Inspiration is often fleeting. Even for the most inventive of minds, a stream of steady output is rigorous…unless you’re PERIPHERY. Just this past January, we felt the weight of their Juggernaut, a double album that fulfilled a prophecy of rumors among all dedicated peripherals since the band’s humble beginning. And now, here we are again to welcome another full length from the sextet. Returning to the self-titled album theme, Periphery III: Select Difficulty, will hit stores July 22 via Sumerian Records.
As with each new release, PIII finds the group continuing to broaden their aural spectrum, a huge feat considering the soundscape traversed on their double-disc concept. However, the disc still offers the elements that have become a part of their trademark sound. And while it is the shortest offering in their library, it is easily the most dense. But enough with telling you about how it’s so great without explanation of why it’s great. Let’s break this thing down.
The party kicks off with “The Price is Wrong”, possibly one of the heaviest songs from the group. The track is a straight ripper from start to finish, with tons of chunky riffs and not a moment of clean vocal. “Motormouth” channels influences from the band’s early days, building on angular rhythms and a youthful angst that can only be justified by using guitar as a percussion instrument. The first single is the definition of gnarly; “Marigold” combines all of the better factions within PERIPHERY’s identity in a tight package of complex guitar, haunting atmospheres and a chorus that completely sets the world ablaze. This song has wings. It has teeth. It will consume you and you will like it.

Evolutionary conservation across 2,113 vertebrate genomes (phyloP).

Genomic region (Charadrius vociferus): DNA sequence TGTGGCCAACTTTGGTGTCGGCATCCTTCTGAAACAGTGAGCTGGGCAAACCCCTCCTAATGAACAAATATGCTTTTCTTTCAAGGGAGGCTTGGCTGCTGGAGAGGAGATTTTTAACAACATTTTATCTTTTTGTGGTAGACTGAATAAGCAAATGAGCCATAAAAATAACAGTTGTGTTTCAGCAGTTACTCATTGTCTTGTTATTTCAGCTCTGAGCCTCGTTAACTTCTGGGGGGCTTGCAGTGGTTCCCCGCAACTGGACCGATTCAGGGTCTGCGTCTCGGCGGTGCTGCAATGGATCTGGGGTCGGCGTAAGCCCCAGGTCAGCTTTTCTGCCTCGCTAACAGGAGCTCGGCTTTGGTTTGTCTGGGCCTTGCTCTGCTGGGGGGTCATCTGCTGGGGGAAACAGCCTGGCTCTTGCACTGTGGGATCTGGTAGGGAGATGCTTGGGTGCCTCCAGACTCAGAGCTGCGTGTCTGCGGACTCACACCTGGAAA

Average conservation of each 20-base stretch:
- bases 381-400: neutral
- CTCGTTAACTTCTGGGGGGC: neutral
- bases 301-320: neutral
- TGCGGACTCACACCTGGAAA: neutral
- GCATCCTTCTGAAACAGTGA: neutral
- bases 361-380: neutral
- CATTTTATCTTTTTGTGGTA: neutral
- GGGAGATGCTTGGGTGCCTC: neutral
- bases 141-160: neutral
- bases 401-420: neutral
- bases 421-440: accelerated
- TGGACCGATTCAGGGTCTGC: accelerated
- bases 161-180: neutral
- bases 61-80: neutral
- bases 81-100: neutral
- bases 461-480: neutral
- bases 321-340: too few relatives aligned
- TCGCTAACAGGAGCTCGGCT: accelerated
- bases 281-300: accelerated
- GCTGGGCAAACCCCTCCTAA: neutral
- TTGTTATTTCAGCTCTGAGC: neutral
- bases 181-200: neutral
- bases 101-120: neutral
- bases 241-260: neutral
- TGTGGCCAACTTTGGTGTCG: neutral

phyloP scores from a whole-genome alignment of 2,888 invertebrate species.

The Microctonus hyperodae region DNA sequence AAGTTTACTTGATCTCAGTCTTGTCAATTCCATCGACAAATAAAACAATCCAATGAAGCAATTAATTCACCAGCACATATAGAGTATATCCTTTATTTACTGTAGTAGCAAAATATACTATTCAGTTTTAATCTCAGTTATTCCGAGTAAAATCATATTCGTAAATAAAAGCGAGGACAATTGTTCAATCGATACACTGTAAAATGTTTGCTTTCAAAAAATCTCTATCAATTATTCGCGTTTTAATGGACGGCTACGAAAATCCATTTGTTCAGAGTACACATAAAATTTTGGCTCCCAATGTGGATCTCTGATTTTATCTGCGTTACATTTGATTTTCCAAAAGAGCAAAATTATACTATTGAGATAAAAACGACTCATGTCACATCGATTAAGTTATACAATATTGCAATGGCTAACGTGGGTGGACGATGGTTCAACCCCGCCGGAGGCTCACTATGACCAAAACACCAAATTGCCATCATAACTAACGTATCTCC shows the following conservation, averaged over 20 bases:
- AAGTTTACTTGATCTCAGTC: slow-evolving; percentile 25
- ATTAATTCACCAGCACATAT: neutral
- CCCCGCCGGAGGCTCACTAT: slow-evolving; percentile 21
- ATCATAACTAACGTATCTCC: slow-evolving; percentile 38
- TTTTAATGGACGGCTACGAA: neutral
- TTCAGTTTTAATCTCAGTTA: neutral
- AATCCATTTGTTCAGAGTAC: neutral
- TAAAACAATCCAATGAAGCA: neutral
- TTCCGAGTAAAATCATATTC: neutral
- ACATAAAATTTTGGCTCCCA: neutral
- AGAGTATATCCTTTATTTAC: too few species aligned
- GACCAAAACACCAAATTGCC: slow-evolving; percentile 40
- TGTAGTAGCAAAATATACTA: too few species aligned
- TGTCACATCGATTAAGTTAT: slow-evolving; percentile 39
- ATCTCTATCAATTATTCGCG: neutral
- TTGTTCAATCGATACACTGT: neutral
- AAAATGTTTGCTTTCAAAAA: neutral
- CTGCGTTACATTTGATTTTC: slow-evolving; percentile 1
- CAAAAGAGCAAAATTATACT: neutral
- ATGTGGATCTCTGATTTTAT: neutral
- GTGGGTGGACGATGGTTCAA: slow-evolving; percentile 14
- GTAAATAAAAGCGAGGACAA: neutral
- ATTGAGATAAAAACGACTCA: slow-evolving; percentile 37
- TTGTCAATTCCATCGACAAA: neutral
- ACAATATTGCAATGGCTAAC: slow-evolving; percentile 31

How does one follow that? With clean arpeggiation and gigantic harmonies. “The Way The News Goes…” dished out huge melodies as well as the oddly satisfying confusion of whether the song should be considered a ballad or not; regardless, it’s gorgeous. “Remain Indoors” romps in a bouncing movement that is slightly melancholy, yet anthematic and, dare I say it, fun. Going further into juxtaposition is “Habitual Line-Stepper”, a song that starts off with a grinding Death Metal feel, but transitions into a soaring epic through its second act. “Flatline” serves as a fairly typical number from the guys until the bridge, when the vocal melody takes the song from standard to extraordinary.
“Absolomb” is a slow burning fire, with plenty of dynamic and over the top melody. If it weren’t for the instrumentation, “Catch Fire” could easily be labelled as a pop song. And I’m ok with that. But that light airy feel is met by the riffy fit of rage known as “Prayer Position”. Now, I’ve always been a fan of ending on an epic ballad, and so you can imagine my pleasure with closing track “Lune” an opus of magnanimous proportions, complete with multi-layered, intertwining vocal lines, strings and even a section of “Woah Woah Woahs”, not to be confused with the “Nah Nah Nahs” found in “Hey Jude” from THE BEATLES.
Where some of the tangibles of this record fit the M.O. set by their previous efforts, Periphery III: Select Difficulty sits as a new territory, most notably with the colossal vocal delivery. Though it’s been said with every new addition from these guys, PERIPHERY have truly outdone themselves this time. I find myself absolutely floored by the depth found on these eleven tracks, from whopping to dramatic, ireful to monumental, the jump from end to end of the spectrum engulfs the entire CD. Though I tell you quite often, I may never mean as much as I do now that you need this record.
STANDOUT TRACKS: ALL OF THEM